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Image: Iris Dumuk

The Stumbling Goat Bistro’s mini grass-fed beef burgers

Stumbling Goat Bistro
Sliders have their detractors. Skeptics say the wee ’wiches are the favored fare of the credulous and the overdined, who salivate over whatever edible novelty the gourmet marketing machine tosses their way. Well, we can’t defend every baby burg ever plated, but judging by the MINI GRASS-FED BEEF BURGERS, $12, at Stumbling Goat Bistro, this is one bovine bandwagon on which we are more than willing to jump. The beef itself (Washington-raised Angus crossbreed) is a miracle of texture: crispy outside, rich-melty inside—the carnivorous equivalent of a perfect chocolate truffle. The farm-to-table Phinney Ridge restaurant keeps things flavorful by raising the fat level to 30 percent, then topping the two-ounce sammies with a teeny pat of Mt. Townsend Creamery Trailhead cheese, a crunchy bit of baby lettuce, and, smothering the buttery bun, a sweet-and-tart onion jam that lingers in your mouth long after the juicy hit of petite patty has passed. Stumbling Goat Bistro, 6722 Greenwood Ave N, Phinney Ridge, 206-784-3535; www.stumblinggoatbistro.com


Two Bells
Step one:
So it doesn’t come with fries. Get over it. What the TWO BELLSTAVERN BURGER, $9.95, lacks in crispy side carbs it makes up for with its massive sourdough roll. Yes, roll, not bun—a buttery French baguette—that, given the scruffy, old Belltown surroundings, adds a deft gourmet touch for the unsuspecting customer.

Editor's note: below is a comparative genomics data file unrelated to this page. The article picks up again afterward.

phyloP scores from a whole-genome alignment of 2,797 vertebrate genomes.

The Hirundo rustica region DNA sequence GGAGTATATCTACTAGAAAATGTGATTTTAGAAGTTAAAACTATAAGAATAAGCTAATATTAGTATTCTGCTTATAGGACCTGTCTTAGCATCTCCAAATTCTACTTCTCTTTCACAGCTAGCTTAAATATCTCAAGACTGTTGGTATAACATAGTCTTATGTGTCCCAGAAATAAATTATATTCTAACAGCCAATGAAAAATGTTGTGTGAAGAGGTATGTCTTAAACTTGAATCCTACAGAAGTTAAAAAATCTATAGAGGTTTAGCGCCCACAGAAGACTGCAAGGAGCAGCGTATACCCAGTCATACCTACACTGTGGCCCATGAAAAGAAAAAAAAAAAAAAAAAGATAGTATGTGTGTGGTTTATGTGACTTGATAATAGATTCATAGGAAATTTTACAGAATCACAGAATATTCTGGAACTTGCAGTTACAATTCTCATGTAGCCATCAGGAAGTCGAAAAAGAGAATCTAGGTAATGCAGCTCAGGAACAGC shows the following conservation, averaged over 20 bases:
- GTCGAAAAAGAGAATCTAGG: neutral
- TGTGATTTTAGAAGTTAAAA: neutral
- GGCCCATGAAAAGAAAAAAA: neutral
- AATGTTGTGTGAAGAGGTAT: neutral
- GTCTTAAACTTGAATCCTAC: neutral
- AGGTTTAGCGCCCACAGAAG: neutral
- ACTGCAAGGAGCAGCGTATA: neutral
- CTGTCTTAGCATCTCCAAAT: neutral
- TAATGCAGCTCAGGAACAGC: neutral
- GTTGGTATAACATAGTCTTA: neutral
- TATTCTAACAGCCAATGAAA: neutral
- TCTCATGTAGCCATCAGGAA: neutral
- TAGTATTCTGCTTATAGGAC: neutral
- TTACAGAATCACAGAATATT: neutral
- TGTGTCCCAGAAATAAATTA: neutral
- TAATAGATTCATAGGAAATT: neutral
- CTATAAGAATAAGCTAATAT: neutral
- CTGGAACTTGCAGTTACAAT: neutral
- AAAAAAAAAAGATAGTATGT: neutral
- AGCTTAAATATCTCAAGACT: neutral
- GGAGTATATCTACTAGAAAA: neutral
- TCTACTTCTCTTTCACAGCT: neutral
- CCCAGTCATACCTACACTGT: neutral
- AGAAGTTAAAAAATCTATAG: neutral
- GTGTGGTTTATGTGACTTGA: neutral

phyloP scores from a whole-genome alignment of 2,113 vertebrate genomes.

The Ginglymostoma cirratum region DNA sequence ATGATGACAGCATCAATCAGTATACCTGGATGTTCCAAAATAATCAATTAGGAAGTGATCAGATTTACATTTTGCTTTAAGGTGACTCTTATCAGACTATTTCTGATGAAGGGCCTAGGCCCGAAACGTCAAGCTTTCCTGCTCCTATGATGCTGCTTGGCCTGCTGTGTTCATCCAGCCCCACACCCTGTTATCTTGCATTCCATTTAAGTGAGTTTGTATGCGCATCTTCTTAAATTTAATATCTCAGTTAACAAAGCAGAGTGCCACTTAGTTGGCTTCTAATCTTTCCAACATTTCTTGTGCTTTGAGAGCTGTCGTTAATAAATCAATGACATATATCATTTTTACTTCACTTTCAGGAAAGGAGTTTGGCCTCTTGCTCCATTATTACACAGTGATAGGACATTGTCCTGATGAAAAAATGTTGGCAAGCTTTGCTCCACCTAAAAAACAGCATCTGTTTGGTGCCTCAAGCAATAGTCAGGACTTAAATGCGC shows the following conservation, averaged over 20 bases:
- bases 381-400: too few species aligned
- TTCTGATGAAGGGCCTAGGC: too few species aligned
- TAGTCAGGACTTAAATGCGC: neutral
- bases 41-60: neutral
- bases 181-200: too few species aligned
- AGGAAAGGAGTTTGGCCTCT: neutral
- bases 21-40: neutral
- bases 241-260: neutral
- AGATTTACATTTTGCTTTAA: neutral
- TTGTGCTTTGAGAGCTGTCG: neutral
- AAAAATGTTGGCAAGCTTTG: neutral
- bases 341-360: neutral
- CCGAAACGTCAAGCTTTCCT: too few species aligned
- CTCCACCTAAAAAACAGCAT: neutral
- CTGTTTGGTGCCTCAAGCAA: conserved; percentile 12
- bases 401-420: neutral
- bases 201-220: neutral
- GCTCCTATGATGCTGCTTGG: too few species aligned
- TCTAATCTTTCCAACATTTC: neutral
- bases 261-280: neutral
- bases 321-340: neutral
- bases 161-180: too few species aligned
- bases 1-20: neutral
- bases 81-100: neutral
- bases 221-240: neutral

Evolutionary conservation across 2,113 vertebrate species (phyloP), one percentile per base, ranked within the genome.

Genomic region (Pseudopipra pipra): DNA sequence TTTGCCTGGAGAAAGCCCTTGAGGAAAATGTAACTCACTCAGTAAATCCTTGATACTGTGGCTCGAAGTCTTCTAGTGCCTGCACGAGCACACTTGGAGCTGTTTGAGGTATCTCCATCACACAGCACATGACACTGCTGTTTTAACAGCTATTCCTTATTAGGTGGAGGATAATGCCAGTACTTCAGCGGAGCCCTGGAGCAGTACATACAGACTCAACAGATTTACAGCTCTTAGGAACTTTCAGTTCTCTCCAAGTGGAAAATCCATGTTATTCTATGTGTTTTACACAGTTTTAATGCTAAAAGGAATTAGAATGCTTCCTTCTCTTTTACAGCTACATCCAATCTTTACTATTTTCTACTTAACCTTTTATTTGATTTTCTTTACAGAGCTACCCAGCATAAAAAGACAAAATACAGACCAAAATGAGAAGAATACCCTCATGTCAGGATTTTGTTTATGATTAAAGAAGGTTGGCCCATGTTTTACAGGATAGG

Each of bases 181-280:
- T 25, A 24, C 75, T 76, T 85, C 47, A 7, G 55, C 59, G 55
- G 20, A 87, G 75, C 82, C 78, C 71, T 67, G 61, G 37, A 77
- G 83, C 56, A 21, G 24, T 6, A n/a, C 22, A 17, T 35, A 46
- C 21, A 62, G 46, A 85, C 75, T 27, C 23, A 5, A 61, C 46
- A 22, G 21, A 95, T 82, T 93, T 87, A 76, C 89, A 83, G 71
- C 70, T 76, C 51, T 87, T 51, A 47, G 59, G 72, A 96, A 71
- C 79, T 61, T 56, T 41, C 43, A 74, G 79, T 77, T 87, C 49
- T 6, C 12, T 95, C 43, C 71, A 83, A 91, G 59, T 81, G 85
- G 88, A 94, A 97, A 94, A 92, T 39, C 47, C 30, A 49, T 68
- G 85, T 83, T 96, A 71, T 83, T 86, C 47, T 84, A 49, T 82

Two Bells Tavern Burger
The Two Bells Tavern Burger is worth a visit alone.

Step two: Wait for it. Upon the Tavern’s arrival at your table, let it soften for a few minutes. The thick slices of deli deliciousness challenge even the biggest of biters. Sorry, but there’s simply so much the sourdough needs to soak up: Puddles of greasy bubbles hiding in the crevices of bacon; piles of grilled onions; rich housemade sauce so thick your body surrenders with a, “Welp, there go my arteries, but heck if I care right now.”

Step three: Give your bun a little love squeeze. Thanks to the roll’s now dripping sponginess it’ll go a long way toward giving you a good grip—definitely a necessity.

Step four: Heaven. The five-and-a-half-ounce, perfectly charbroiled patty is so juicy, so slippery and ripe, that each bite is like a sloppy wet one from great aunt Rhoda. But (here’s where patience pays off) those magnificent mouthfuls aren’t flooded by a dripping mess; your plate is only somewhat spattered, your chin (mostly) dry. Because that sopping onion-meat-condiment juicefest? It’s taken over the baguette, not your shirt. Two Bells, 2313 Fourth Ave, Belltown, 206-441-3050; www.thetwobells.com